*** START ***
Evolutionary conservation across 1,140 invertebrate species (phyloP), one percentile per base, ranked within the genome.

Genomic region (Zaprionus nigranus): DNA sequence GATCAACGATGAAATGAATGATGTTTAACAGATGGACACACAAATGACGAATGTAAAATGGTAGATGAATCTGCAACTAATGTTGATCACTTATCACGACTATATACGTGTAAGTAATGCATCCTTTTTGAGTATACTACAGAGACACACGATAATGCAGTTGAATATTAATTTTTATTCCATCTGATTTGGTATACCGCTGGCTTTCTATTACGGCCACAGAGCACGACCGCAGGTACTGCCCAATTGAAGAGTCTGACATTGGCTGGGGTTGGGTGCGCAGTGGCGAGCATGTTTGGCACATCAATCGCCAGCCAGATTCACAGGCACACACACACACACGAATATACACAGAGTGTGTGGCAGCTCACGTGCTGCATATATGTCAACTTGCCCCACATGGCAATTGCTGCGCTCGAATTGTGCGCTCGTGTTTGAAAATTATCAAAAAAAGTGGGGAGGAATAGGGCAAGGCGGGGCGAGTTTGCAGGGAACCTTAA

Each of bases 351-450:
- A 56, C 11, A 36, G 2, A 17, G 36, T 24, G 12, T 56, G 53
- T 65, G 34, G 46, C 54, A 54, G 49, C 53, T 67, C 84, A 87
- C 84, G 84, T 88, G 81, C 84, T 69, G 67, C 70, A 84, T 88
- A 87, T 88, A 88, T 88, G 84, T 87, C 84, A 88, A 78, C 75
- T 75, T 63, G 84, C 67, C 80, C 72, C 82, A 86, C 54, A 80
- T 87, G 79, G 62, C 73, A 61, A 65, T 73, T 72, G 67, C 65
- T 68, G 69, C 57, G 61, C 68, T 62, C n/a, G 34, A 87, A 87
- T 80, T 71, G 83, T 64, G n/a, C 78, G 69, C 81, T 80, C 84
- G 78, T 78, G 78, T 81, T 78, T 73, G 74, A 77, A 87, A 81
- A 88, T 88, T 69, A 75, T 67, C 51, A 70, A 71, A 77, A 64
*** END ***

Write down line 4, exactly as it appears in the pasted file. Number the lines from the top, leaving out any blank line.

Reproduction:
- A 56, C 11, A 36, G 2, A 17, G 36, T 24, G 12, T 56, G 53